Xenotransplantation expert joins bio company to speed up research on animal-to-human organ transplants

By Lim Chang-won Posted : August 21, 2019, 16:28 Updated : August 21, 2019, 16:28

[Courtesy of GenNBio]

SEOUL -- A research team led by Park Chung-gyu, a leading expert in xenotransplantation, has joined a domestic bio company to speed up research on animal-to-human organ transplants free of rejection using genetically modified pigs.

Park, a professor at Seoul National University of Medicine who headed the state-financed Xenotransplantation Research Center, will work with GenNBio specializing in experiment and analysis of new drugs and organ transplantation as well as the development of bio organs.

On Wednesday, GenNBio CEO Kim Sung-Joo said he would establish a large research center for cross-species organs in Pyeongtaek south of Seoul by 2020 for the mass production of transformed pigs, along with clinical trials.

With Park's research team, GenNBio will conduct research and develop pigs optimized for transplantation. The ultimate goal is to establish a specialized hospital for xenotransplantation.

Park's research has focused on pig pancreatic transplants to treat Type 1 diabetes, which usually develops in children. Type 1 diabetes does not produce insulin in the pancreas by birth, so receiving a pancreas transplant is a fundamental treatment.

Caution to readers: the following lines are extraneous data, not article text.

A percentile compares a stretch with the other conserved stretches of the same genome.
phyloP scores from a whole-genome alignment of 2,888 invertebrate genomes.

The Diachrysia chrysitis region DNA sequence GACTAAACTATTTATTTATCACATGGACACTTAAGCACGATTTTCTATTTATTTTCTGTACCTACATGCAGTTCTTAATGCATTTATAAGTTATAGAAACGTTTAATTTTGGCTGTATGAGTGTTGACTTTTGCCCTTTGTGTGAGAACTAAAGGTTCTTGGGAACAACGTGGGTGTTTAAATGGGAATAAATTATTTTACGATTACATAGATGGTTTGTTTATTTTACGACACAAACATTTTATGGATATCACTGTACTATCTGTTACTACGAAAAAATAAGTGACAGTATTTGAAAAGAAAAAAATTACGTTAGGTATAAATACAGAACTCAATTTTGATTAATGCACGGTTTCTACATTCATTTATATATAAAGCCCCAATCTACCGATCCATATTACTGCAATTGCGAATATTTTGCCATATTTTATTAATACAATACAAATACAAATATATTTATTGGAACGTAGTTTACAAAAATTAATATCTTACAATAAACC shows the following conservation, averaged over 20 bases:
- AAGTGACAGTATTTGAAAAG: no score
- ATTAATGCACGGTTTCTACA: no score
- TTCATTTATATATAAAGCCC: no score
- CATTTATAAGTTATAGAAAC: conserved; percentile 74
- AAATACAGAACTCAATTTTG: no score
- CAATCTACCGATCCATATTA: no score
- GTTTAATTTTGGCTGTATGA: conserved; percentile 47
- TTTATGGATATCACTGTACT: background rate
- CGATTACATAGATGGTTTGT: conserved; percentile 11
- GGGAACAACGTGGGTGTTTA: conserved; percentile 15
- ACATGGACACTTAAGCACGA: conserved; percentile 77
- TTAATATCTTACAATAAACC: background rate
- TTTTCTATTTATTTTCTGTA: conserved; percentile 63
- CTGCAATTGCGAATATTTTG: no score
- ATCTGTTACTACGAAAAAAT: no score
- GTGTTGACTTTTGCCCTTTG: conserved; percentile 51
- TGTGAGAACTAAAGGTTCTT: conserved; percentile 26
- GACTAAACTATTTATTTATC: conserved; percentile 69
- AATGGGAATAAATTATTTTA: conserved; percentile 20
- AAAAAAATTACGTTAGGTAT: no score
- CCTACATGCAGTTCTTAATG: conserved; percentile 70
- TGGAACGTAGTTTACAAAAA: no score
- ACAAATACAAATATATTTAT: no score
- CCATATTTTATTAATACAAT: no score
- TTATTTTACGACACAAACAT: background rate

"While laws and systems regarding xenotransplantation are lacking at home, it is positive that laws regarding high-tech regenerative medicine and high-tech biologic drugs have been passed recently," Park said, predicting the first case of clinical trials for heterogeneous pancreatic transplantation may come in March or April next year.

The rejection of animal organs in human bodies has been a major cause of transplant failure. Cloned pigs have been genetically modified for stable xeno-transplantation.

The state-run National Institute of Animal Science produced a pig through transgenic animal cloning in August 2010 to have a gene that causes excessive production of membrane cofactor protein and prevents hyperacute and acute rejection. In the institute's 2016 experiment, a Philippine monkey transplanted with a heart and a cornea from a genetically modified pig had survived for 51 days.

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